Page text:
“Bite-Size Bits of Local, National, and Global History”
“Bite-Size Bits of Local, National, and Global History”
Near Bancroft in Caribou County, Idaho — The American West (Mountains)

Settlement Along the Trail

Settlement Along the Trail Marker image. Click for full size.
Photographed By Barry Swackhamer, May 14, 2018
1. Settlement Along the Trail Marker
Captions: (bottom left) From historic Chesterfield, the Oregon Trail winds its way northward toward the Snake River and the Hudson Bay Company trading post at Fort Hall.; (map on right) The Oregon Trail passes through Chesterfield ceding northwest to Fort Hall where emigrant wagons typically stopped to purchase supplies, rest, and make repairs to their wagons before journeying on to Oregon.
Inscription.  The Oregon Trail was not blazed by the first wagon train of emigrants who set out on the journey in 1841. They were following pathways discovered and described by explorers, and mountain men in the early 1800s - pathways traveled for countless years by Native Americans and migrating wildlife. Ancient , earthen-covered lava flows between the Bear River and Fort Hall provided them with a fairly level road for travel through the Upper Portneuf Valley.
Trapper Osborne Russell and fifteen companions spent the winter of 1835-36 at a place called "Mutton Hill" on the Portneuf River. The many hot springs along the Portneuf, combined with a ready supply of bighorn sheep on the rocky hillsides and buffalo in the valley, made this a choice camping spot.
During the 1850s entrepreneurs from Salt Lake City and Fort Hall brought freight wagons filled with merchandise and set up shop along the road. In 1853, emigrants reported that they were hardly out of site of these traders.
In 1863, cattleman Alexander Toponce traveled up the Portneuf Valley from northern Utah, and by the 1870s he was operating a ranch on "Toponce Creek." just across
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the valley from this spot.

I rented the Fort Hall (Indian) reservation from the Government as a cattle pasture, paying $2,500 a year. I had a piece of land rented forty miles by seventy miles. At times I had as high as 10,000 head of cattle on the land." -- Alexander Toponce

Settlement at this location began with homesteading in 1880, and the establishment of Chesterfield Town in 1883. Most of the main migration along the Oregon Trail had declined, but some hardy souls still made the journey overland. The families of Chesterfield greeted them with hospitality, happy to share the bounty of this beautiful valley where the buffalo once roamed.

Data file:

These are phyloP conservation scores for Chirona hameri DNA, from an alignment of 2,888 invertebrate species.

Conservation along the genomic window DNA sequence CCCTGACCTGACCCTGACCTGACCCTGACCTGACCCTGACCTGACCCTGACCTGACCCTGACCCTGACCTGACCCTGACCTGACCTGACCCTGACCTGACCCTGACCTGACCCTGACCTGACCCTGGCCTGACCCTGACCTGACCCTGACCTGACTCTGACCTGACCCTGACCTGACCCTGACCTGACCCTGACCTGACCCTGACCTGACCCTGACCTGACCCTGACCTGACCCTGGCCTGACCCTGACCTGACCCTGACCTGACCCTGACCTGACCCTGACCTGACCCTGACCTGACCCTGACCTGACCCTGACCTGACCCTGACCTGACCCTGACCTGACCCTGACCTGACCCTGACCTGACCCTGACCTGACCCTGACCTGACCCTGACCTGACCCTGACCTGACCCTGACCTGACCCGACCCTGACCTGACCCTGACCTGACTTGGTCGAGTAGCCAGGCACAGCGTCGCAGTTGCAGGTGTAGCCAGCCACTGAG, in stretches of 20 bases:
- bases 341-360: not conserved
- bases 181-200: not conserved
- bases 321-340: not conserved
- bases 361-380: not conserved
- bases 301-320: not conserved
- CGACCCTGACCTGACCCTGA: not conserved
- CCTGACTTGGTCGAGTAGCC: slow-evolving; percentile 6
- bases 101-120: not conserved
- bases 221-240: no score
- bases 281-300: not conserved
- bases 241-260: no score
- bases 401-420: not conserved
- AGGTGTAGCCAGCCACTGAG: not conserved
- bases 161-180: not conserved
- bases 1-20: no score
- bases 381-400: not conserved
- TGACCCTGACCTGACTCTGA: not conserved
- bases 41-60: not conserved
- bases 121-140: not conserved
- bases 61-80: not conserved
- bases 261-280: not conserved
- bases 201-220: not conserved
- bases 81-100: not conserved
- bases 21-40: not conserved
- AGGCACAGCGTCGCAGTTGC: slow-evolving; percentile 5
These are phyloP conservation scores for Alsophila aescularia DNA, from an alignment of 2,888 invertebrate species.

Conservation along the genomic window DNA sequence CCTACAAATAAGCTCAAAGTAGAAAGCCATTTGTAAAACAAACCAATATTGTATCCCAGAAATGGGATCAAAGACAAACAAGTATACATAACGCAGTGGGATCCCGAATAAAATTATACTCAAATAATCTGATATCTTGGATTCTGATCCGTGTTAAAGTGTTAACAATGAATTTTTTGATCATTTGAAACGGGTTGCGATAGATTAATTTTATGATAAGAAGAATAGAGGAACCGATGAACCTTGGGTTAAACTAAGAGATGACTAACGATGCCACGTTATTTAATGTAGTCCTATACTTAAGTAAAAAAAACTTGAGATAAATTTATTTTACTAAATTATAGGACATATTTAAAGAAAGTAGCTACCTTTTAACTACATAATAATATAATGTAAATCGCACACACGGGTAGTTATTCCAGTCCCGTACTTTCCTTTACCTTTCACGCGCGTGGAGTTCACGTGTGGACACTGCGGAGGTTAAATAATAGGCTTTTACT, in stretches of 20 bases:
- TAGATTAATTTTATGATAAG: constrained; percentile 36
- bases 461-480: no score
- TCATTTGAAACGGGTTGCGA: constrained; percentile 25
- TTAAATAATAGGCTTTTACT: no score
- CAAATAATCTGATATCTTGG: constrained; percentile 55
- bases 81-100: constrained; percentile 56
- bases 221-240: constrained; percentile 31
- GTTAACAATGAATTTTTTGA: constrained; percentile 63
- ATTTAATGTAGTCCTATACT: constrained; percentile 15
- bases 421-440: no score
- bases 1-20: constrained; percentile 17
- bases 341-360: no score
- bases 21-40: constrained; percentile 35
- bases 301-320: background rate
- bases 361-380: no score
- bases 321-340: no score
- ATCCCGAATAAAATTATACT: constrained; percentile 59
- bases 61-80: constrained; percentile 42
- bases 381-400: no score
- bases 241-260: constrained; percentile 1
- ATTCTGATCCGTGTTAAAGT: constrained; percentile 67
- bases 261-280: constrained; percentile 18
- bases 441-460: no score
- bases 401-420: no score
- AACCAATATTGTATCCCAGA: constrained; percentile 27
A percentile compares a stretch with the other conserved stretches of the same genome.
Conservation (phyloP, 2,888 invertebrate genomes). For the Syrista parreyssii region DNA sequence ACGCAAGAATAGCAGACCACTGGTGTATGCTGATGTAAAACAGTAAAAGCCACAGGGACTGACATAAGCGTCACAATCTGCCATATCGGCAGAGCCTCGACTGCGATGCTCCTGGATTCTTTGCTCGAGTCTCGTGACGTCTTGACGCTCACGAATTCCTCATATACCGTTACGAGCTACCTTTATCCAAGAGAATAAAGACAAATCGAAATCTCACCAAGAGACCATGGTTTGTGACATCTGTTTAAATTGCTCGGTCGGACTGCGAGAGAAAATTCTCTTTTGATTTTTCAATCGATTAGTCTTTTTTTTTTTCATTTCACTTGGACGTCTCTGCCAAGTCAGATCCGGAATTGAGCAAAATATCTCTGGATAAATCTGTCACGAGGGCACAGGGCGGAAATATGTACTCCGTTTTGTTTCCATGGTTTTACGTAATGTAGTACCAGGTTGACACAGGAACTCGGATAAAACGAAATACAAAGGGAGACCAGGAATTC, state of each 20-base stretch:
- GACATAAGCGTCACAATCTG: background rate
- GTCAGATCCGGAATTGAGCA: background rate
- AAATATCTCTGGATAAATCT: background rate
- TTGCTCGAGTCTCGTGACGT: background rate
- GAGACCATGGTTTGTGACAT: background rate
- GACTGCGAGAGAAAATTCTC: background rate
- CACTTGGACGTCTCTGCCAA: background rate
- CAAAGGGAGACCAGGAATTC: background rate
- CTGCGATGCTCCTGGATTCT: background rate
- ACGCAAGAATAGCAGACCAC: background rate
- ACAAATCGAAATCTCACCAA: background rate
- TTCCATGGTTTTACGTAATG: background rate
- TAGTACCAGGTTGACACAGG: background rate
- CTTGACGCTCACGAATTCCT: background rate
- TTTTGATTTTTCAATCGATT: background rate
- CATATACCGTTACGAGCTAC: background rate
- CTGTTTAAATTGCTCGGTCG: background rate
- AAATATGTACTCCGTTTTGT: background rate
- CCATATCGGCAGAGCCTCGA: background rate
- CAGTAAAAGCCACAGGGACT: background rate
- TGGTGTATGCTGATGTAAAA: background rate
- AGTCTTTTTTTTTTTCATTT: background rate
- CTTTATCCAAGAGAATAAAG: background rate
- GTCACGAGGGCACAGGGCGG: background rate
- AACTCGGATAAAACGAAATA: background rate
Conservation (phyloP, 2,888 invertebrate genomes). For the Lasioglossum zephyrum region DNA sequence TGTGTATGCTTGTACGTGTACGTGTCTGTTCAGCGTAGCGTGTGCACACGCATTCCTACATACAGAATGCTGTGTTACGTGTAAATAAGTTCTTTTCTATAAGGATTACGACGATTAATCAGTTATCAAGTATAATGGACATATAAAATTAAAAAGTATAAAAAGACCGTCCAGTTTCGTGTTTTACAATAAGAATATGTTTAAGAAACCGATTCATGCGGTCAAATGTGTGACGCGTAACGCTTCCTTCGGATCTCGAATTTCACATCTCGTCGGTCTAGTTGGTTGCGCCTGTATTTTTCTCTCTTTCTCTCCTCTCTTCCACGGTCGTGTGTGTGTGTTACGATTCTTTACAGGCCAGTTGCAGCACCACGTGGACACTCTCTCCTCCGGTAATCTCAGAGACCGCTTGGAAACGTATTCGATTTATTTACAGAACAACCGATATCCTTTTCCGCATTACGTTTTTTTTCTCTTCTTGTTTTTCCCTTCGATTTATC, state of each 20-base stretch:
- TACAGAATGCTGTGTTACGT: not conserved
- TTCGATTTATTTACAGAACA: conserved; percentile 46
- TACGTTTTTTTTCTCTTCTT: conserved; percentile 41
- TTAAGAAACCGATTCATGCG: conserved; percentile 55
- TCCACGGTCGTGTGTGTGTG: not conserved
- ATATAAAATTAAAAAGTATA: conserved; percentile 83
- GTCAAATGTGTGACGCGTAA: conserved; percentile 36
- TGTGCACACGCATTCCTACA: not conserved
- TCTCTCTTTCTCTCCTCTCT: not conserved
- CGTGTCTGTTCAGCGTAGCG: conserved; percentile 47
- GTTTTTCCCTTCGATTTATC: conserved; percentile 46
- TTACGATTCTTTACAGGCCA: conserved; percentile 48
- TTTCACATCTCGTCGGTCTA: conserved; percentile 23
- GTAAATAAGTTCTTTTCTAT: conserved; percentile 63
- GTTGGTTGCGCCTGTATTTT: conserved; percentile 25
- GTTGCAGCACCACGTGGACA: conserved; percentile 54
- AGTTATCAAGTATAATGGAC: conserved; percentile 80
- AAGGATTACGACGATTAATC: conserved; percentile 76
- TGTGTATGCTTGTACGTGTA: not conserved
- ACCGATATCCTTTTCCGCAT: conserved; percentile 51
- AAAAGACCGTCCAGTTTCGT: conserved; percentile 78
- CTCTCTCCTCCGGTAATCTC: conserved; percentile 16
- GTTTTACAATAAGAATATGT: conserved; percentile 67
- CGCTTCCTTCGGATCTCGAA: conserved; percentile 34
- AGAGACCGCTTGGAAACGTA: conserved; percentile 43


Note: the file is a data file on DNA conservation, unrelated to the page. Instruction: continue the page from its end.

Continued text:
Erected by Oregon & California National Historic Trails,, National Park Service and Caribou Historical Society.
Topics. This historical marker is listed in these topic lists: Roads & VehiclesSettlements & Settlers.
Location. 42° 51.851′ N, 111° 54.294′ W. Marker is near Bancroft, Idaho, in Caribou County. Marker is on Chesterfield Road. Touch for map. Marker is in this post office area: Bancroft ID 83217, United States of America. Touch for directions.
Other nearby markers. At least 5 other markers are within 12 miles of this marker, measured as the crow flies. The Meeting House (within shouting distance of this marker); Oregon Trail Campsite
Settlement Along the Trail Marker image. Click for full size.
Photographed By Barry Swackhamer, May 14, 2018
2. Settlement Along the Trail Marker
(within shouting distance of this marker); Historic Chesterfield (approx. 0.4 miles away); Bancroft's First School (approx. 10.1 miles away); Ivins Pioneer Cemetery (approx. 11.3 miles away).
More about this marker. All the roads in Chesterfield are identified as Chesterfield Road or un-named. The marker is located in a field south of the Meeting House.
Credits. This page was last revised on October 11, 2018. It was originally submitted on October 11, 2018, by Barry Swackhamer of Brentwood, California. This page has been viewed 342 times since then and 34 times this year. Photos:   1, 2. submitted on October 11, 2018, by Barry Swackhamer of Brentwood, California.

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Apr. 15, 2024